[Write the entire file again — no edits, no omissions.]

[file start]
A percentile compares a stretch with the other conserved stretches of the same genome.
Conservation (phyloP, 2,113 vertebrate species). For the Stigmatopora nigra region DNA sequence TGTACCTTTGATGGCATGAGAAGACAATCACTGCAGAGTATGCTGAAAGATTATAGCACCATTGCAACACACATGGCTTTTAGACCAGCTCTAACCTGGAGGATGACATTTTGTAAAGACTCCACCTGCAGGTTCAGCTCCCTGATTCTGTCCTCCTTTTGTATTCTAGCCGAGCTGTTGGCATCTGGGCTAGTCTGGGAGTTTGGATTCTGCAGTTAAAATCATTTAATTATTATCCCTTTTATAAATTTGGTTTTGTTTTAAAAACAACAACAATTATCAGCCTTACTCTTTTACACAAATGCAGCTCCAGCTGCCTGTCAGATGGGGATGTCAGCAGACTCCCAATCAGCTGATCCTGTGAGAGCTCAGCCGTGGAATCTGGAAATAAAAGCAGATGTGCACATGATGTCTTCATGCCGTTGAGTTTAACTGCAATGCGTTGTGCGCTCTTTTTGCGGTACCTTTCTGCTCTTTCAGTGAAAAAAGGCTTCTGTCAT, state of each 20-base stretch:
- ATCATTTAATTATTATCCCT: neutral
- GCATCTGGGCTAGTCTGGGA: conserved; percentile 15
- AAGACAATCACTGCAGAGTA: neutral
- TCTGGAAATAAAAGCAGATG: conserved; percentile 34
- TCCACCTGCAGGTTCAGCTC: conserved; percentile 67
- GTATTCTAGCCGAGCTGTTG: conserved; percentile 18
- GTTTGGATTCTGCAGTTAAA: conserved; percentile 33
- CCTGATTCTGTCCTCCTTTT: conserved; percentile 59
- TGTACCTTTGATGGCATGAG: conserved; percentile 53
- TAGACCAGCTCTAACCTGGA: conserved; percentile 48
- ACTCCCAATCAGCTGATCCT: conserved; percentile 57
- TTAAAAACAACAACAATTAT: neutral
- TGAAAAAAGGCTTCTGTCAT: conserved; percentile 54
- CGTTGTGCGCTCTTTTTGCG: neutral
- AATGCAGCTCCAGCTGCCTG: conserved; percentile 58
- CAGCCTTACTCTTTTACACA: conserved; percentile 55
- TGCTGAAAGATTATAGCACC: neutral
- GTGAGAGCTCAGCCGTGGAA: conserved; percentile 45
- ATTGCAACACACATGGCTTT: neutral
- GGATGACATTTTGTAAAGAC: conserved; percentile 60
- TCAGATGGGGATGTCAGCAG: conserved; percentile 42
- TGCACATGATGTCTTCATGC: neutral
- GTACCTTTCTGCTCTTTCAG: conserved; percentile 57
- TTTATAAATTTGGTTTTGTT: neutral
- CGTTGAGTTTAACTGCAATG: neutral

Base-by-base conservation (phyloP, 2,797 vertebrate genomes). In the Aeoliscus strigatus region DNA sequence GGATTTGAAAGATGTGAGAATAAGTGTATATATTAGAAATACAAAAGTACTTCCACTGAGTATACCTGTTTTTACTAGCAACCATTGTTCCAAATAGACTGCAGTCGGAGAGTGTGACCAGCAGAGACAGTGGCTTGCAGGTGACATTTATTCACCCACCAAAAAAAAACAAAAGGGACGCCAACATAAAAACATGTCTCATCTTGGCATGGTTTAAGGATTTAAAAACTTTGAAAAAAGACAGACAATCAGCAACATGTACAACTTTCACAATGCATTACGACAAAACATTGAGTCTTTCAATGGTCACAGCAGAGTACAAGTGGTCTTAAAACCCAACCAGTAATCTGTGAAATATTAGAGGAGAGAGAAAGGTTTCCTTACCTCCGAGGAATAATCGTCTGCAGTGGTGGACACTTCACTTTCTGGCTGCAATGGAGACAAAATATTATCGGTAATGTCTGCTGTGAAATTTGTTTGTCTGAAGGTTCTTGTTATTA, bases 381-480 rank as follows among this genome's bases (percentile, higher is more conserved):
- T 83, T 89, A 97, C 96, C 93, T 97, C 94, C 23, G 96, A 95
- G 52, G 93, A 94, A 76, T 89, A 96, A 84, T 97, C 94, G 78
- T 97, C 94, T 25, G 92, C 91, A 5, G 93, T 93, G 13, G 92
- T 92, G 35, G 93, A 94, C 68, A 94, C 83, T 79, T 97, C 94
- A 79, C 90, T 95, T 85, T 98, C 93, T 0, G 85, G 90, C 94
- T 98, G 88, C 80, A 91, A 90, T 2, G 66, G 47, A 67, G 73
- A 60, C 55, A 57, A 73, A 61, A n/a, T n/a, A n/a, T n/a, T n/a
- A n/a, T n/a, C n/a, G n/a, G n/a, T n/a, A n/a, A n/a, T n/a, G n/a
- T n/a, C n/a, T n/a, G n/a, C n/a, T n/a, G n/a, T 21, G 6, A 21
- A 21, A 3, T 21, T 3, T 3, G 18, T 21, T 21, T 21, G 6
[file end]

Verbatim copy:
A percentile compares a stretch with the other conserved stretches of the same genome.
Conservation (phyloP, 2,113 vertebrate species). For the Stigmatopora nigra region DNA sequence TGTACCTTTGATGGCATGAGAAGACAATCACTGCAGAGTATGCTGAAAGATTATAGCACCATTGCAACACACATGGCTTTTAGACCAGCTCTAACCTGGAGGATGACATTTTGTAAAGACTCCACCTGCAGGTTCAGCTCCCTGATTCTGTCCTCCTTTTGTATTCTAGCCGAGCTGTTGGCATCTGGGCTAGTCTGGGAGTTTGGATTCTGCAGTTAAAATCATTTAATTATTATCCCTTTTATAAATTTGGTTTTGTTTTAAAAACAACAACAATTATCAGCCTTACTCTTTTACACAAATGCAGCTCCAGCTGCCTGTCAGATGGGGATGTCAGCAGACTCCCAATCAGCTGATCCTGTGAGAGCTCAGCCGTGGAATCTGGAAATAAAAGCAGATGTGCACATGATGTCTTCATGCCGTTGAGTTTAACTGCAATGCGTTGTGCGCTCTTTTTGCGGTACCTTTCTGCTCTTTCAGTGAAAAAAGGCTTCTGTCAT, state of each 20-base stretch:
- ATCATTTAATTATTATCCCT: neutral
- GCATCTGGGCTAGTCTGGGA: conserved; percentile 15
- AAGACAATCACTGCAGAGTA: neutral
- TCTGGAAATAAAAGCAGATG: conserved; percentile 34
- TCCACCTGCAGGTTCAGCTC: conserved; percentile 67
- GTATTCTAGCCGAGCTGTTG: conserved; percentile 18
- GTTTGGATTCTGCAGTTAAA: conserved; percentile 33
- CCTGATTCTGTCCTCCTTTT: conserved; percentile 59
- TGTACCTTTGATGGCATGAG: conserved; percentile 53
- TAGACCAGCTCTAACCTGGA: conserved; percentile 48
- ACTCCCAATCAGCTGATCCT: conserved; percentile 57
- TTAAAAACAACAACAATTAT: neutral
- TGAAAAAAGGCTTCTGTCAT: conserved; percentile 54
- CGTTGTGCGCTCTTTTTGCG: neutral
- AATGCAGCTCCAGCTGCCTG: conserved; percentile 58
- CAGCCTTACTCTTTTACACA: conserved; percentile 55
- TGCTGAAAGATTATAGCACC: neutral
- GTGAGAGCTCAGCCGTGGAA: conserved; percentile 45
- ATTGCAACACACATGGCTTT: neutral
- GGATGACATTTTGTAAAGAC: conserved; percentile 60
- TCAGATGGGGATGTCAGCAG: conserved; percentile 42
- TGCACATGATGTCTTCATGC: neutral
- GTACCTTTCTGCTCTTTCAG: conserved; percentile 57
- TTTATAAATTTGGTTTTGTT: neutral
- CGTTGAGTTTAACTGCAATG: neutral

Base-by-base conservation (phyloP, 2,797 vertebrate genomes). In the Aeoliscus strigatus region DNA sequence GGATTTGAAAGATGTGAGAATAAGTGTATATATTAGAAATACAAAAGTACTTCCACTGAGTATACCTGTTTTTACTAGCAACCATTGTTCCAAATAGACTGCAGTCGGAGAGTGTGACCAGCAGAGACAGTGGCTTGCAGGTGACATTTATTCACCCACCAAAAAAAAACAAAAGGGACGCCAACATAAAAACATGTCTCATCTTGGCATGGTTTAAGGATTTAAAAACTTTGAAAAAAGACAGACAATCAGCAACATGTACAACTTTCACAATGCATTACGACAAAACATTGAGTCTTTCAATGGTCACAGCAGAGTACAAGTGGTCTTAAAACCCAACCAGTAATCTGTGAAATATTAGAGGAGAGAGAAAGGTTTCCTTACCTCCGAGGAATAATCGTCTGCAGTGGTGGACACTTCACTTTCTGGCTGCAATGGAGACAAAATATTATCGGTAATGTCTGCTGTGAAATTTGTTTGTCTGAAGGTTCTTGTTATTA, bases 381-480 rank as follows among this genome's bases (percentile, higher is more conserved):
- T 83, T 89, A 97, C 96, C 93, T 97, C 94, C 23, G 96, A 95
- G 52, G 93, A 94, A 76, T 89, A 96, A 84, T 97, C 94, G 78
- T 97, C 94, T 25, G 92, C 91, A 5, G 93, T 93, G 13, G 92
- T 92, G 35, G 93, A 94, C 68, A 94, C 83, T 79, T 97, C 94
- A 79, C 90, T 95, T 85, T 98, C 93, T 0, G 85, G 90, C 94
- T 98, G 88, C 80, A 91, A 90, T 2, G 66, G 47, A 67, G 73
- A 60, C 55, A 57, A 73, A 61, A n/a, T n/a, A n/a, T n/a, T n/a
- A n/a, T n/a, C n/a, G n/a, G n/a, T n/a, A n/a, A n/a, T n/a, G n/a
- T n/a, C n/a, T n/a, G n/a, C n/a, T n/a, G n/a, T 21, G 6, A 21
- A 21, A 3, T 21, T 3, T 3, G 18, T 21, T 21, T 21, G 6